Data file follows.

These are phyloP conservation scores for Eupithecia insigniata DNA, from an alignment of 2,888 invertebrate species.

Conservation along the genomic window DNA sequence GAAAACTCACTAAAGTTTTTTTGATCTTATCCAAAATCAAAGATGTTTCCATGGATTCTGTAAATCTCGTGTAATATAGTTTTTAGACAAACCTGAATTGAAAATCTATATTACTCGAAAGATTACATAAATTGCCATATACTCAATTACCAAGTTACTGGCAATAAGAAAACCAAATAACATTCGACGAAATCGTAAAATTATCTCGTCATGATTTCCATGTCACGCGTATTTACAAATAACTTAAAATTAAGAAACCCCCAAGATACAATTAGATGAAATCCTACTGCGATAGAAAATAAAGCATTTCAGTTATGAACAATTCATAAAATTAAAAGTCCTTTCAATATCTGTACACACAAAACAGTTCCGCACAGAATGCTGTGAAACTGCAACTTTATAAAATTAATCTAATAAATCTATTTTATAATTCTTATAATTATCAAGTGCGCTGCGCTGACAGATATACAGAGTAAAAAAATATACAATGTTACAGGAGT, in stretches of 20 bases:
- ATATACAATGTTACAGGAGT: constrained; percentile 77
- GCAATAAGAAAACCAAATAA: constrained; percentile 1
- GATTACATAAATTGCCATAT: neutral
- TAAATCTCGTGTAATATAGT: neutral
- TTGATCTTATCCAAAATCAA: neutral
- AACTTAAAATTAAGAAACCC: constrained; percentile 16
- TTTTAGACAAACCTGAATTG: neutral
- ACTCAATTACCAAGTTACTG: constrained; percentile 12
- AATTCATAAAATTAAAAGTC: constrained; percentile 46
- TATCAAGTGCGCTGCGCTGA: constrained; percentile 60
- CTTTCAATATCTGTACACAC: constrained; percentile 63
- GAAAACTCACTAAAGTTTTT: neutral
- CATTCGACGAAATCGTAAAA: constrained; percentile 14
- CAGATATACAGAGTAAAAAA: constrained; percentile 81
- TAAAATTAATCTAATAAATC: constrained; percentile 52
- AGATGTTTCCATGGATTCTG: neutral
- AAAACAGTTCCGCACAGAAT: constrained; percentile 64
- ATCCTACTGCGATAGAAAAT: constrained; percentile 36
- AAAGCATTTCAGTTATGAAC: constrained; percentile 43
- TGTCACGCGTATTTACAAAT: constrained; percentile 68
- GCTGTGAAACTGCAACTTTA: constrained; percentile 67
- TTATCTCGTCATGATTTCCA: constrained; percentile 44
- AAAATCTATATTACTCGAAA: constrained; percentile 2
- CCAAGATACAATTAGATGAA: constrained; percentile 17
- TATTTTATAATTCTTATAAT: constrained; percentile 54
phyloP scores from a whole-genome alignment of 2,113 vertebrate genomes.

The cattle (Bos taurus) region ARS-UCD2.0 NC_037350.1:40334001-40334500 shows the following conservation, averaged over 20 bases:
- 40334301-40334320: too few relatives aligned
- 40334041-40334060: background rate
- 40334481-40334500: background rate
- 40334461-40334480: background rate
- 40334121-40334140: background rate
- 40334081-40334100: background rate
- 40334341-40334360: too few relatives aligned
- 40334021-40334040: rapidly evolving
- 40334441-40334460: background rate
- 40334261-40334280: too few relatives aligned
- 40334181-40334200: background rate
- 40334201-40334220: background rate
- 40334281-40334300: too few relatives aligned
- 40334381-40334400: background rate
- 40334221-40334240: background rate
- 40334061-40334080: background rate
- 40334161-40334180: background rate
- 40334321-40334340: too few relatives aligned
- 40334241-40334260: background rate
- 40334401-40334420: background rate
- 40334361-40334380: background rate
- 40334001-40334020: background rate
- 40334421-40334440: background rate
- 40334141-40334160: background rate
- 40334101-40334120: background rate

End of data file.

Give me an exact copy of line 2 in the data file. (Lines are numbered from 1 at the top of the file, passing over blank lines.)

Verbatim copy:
Conservation along the genomic window DNA sequence GAAAACTCACTAAAGTTTTTTTGATCTTATCCAAAATCAAAGATGTTTCCATGGATTCTGTAAATCTCGTGTAATATAGTTTTTAGACAAACCTGAATTGAAAATCTATATTACTCGAAAGATTACATAAATTGCCATATACTCAATTACCAAGTTACTGGCAATAAGAAAACCAAATAACATTCGACGAAATCGTAAAATTATCTCGTCATGATTTCCATGTCACGCGTATTTACAAATAACTTAAAATTAAGAAACCCCCAAGATACAATTAGATGAAATCCTACTGCGATAGAAAATAAAGCATTTCAGTTATGAACAATTCATAAAATTAAAAGTCCTTTCAATATCTGTACACACAAAACAGTTCCGCACAGAATGCTGTGAAACTGCAACTTTATAAAATTAATCTAATAAATCTATTTTATAATTCTTATAATTATCAAGTGCGCTGCGCTGACAGATATACAGAGTAAAAAAATATACAATGTTACAGGAGT, in stretches of 20 bases: